The thing is that this story is false. It’s not part of Finnish policy, and the Finnish government has said that there are no plans for such a work week.

How did this story come into existence?

I’ll state the tldr version, but for a full explanation by a proper Finnish outlet, read the article I linked above.

Back in August 2019, would be PM Sanna Marin suggested that a four day six hour work week could raise productivity, but also stated that this was not government policy.

Fast forward to January 2020, and Marin is now PM of Finland. An Austrian and then a Belgian news outlet pick up on the story, and they frame it as if it’s a) government policy, and b) a new initiative that’s only come about since Marin became PM.

Domino effect, and now the whole world thinks that Finland is going to switch to a four day six hour work week.

While there aren’t really any adverse effects from the spread of this story, it’s still scary – if fake news like this can spread so quickly, what would happen if a more sinister story spread like this one?

Finland rocks!

Finland is just the most amazing country, and I felt the need to do a post about why they are so damned cool.

They have the second youngest leader in the world – Sanna Marin, who’s also the world’s youngest female leader.

All five of the parties that make up their government are lead by women – so yay, diversity points!

Well, maybe not exactly diversity points, but you get the idea. Good progress regardless.

Finally, they’re also the only nation in Europe that has their homeless rate going down – all thanks to their new approach to tackling homelessness.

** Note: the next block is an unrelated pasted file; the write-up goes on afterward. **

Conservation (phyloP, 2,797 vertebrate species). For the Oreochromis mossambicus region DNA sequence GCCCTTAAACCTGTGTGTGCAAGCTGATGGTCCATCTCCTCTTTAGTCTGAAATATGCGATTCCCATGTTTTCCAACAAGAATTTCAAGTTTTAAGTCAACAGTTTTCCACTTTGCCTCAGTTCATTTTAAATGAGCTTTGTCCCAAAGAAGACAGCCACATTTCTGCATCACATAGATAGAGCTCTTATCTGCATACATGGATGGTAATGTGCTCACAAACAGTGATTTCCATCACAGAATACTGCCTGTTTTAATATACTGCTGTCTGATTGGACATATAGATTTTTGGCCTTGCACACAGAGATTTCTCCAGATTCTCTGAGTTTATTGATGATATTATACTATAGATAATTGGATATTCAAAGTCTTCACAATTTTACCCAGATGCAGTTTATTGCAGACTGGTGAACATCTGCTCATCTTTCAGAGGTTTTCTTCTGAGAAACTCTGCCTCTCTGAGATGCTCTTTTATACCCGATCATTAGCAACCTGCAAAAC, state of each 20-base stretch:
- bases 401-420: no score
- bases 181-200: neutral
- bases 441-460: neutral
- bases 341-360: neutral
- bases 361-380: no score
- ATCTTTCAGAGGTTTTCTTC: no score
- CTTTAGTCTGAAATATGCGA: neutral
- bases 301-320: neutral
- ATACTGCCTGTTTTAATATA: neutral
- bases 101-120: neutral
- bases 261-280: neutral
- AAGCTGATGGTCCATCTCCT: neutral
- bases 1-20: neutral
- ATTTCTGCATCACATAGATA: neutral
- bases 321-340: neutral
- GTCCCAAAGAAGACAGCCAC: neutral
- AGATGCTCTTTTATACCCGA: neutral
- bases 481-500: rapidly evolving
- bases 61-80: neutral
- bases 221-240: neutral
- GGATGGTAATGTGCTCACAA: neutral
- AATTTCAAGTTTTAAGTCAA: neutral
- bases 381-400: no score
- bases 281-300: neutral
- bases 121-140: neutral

The policy applied in Finland is called “HousingFirst”. It reverses conventional homeless aid. More commonly, those affected are expected to look for a job and free themselves from their psychological problems or addictions. Only then they get help in finding accommodation.

“Housing First”, on the other hand, reverses the path: Homeless people get a flat – without any preconditions. Social workers help them with applications for social benefits and are available for counselling in general. In such a new, secure situation, it is easier for those affected to find a job and take care of their physical and mental health.

When you think about it, it seems obvious. Of course getting a job and freeing yourself from your addictions is going to be easier when you don’t have to worry about where you’ll be sleeping each night.

Four out of five homeless Finns will find themselves on the path to a better life thanks to HousingFirst.

The killer is that long term, it’s cheaper than leaving people on the streets thanks to the costs that come with homelessness existing:

When people are in emergency situations, emergencies are more frequent: Assaults, injuries, breakdowns. The police, health care and justice systems are more often called upon to step in – and this also costs money.

Finland saves 15000 euros a year for every homeless person on the street thanks to HousingFirst.

Finland, you rock. I hope NZ can follow your lead.